Which area is the Chianti of France?

Old Mar 1st, 2010, 01:06 PM
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Which area is the Chianti of France?

I've been trying to get an idea about this by reading other postings...but I'm just going to hit the nail on the head and ask it. We loved our two-week rental in Panzano, Chianti from 2002 and are trying to determine what is the best area of France to have a similar experience. What we loved about Chianti: density of towns to visit within a relatively small radius, wonderful little out-of-the-way restaurants, and the rolling hills and valleys that made every view so spectacular, plus we loved coming back to our home base, an apartment in an old villa with a pool shared by all the apartments, and being able to walk from that villa to "downtown" Panzano to get groceries and have dinner. So, in your opinion, where should we vacation in France??
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Old Mar 1st, 2010, 01:12 PM
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The Dordogne.
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Old Mar 1st, 2010, 01:29 PM
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I second the Dordogne, also perhaps Provence?
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Old Mar 1st, 2010, 01:29 PM
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We've stayed in 30 different gites throughout France for a total of 70 weeks.

Places (in order of preference) we return to the most, that fit your description

1 - Provence in late June for lavender season.
Tied with the Dordogne

3 - Brittany

Stu Dudley
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Old Mar 1st, 2010, 01:39 PM
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Heh he... I read the thread title and my first thought was "I wonder if StCirq beat me to it."

Dordogne would be my first choice. Provence a close second. And for a road less traveled, maybe the Languedoc (which is, I guess, more Umbria than Tuscany.)
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Old Mar 1st, 2010, 01:39 PM
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Hi Voy,

Dordogne
Alsace
Provence
Burgundy

You have noted that in France you have your choice of "Chiantis".

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Old Mar 1st, 2010, 01:46 PM
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ARe these areas as interesting if one has no interest in wine?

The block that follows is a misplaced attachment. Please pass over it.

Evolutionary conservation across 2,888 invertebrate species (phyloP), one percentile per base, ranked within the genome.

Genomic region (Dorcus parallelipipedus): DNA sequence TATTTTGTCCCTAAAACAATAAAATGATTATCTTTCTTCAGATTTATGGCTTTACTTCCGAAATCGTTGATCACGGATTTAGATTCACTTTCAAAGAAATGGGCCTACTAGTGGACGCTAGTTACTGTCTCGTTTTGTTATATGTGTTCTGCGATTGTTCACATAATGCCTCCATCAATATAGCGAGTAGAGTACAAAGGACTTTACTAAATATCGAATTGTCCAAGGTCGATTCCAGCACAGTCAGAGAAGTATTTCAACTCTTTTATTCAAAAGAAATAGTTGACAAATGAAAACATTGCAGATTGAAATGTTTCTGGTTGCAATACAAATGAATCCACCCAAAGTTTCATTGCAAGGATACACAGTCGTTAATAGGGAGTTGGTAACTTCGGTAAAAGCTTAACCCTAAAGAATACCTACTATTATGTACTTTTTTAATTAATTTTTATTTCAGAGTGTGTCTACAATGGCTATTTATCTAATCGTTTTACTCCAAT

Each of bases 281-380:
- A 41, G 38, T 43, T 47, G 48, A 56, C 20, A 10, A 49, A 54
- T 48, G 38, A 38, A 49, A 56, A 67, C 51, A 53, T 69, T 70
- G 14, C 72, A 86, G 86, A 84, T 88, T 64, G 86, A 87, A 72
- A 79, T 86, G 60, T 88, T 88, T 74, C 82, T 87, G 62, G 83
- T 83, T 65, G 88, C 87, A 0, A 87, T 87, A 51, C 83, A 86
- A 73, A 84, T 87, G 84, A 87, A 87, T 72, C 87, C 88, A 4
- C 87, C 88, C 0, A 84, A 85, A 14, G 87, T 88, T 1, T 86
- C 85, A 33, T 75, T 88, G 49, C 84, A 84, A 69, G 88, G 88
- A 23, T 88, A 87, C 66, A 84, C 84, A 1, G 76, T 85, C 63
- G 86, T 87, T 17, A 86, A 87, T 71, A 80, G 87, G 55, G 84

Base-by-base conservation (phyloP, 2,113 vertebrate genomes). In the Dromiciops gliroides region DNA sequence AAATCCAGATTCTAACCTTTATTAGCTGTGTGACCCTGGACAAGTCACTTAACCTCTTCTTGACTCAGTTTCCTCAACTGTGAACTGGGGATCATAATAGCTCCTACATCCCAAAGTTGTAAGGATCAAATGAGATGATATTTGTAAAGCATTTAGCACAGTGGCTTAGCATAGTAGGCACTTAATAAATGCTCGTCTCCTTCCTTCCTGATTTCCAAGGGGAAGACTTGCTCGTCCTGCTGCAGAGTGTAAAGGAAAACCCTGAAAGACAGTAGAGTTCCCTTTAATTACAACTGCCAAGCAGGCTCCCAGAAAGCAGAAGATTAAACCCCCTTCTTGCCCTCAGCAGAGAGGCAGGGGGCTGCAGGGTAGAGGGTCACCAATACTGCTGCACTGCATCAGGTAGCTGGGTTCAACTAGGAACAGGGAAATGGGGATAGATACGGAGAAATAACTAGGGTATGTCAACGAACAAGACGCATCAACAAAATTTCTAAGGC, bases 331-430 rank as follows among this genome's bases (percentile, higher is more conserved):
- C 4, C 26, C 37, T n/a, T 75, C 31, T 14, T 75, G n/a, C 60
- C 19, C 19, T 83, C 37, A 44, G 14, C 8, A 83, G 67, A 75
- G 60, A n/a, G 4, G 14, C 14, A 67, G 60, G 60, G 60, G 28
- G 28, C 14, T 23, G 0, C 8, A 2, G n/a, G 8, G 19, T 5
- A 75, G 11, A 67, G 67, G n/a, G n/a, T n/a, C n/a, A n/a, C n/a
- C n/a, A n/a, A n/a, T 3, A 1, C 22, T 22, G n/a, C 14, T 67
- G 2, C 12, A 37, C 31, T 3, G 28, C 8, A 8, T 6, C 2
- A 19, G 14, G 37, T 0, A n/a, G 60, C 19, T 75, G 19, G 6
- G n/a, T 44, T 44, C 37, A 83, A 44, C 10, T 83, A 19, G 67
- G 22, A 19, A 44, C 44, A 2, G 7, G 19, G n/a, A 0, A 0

Or for that matter, isn't a foodie?

Same for Chianti. Been to Tuscany a couple of times but went to San Gimignano, Siena and other Tuscan towns but not to Chianti proper.
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Old Mar 1st, 2010, 01:59 PM
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>>ARe these areas as interesting if one has no interest in wine?

Or for that matter, isn't a foodie?
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Old Mar 1st, 2010, 02:10 PM
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For me Provence followed by Languedoc.
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Old Mar 1st, 2010, 02:52 PM
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As I hoped, this title is giving me some more specific information. Yeah! We stayed in Cortona last summer and although we liked Cortona itself and the house we stayed in, the more Umbrian-like landscape of that part of Tuscany didn't appeal to us as much as the landscape between Panzano and San Gimignano. We have been to Bayeux in Normandy for a 3-night stay and liked that town very much...so now if there are suggestions in the Dordogne or Provence for a town location that fits the description of "rolling hills landscape" and Bayeux-like size and appeal, we have a possible winner. We love both food and wine of all kinds. The ideas of Burgundy and Alsace are interesting, too, and I am open to more info on why they are the best "Chianti" like areas. Thanks to everyone!!
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Old Mar 1st, 2010, 03:37 PM
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The Dordogne doesn't have many towns the size of Bayeux. Really, I think only Sarlat is about that size. But there are plenty of smaller towns like Le Bugue and St-Cyprien and Terrasson and Montignac and Lalinde that have plenty of commerce and that are just minutes away from spectacular scenery.
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Old Mar 1st, 2010, 05:21 PM
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Actually, Bayeux did not make my list of top 20 medium sized cities in France. I think Sarlat is a lot more charming (a little touristy, however - visit it on a Sunday or later in the afternoon). I prefer Perigueux also.

Stu Dudley
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Old Mar 2nd, 2010, 01:10 PM
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Thanks for the additional tips on towns. We canceled a trip this fall to French Polynesia for our 25th wedding anniversary in favor of going to Europe again in May 2011, so we much appreciate the assistance in creating a special itinerary.
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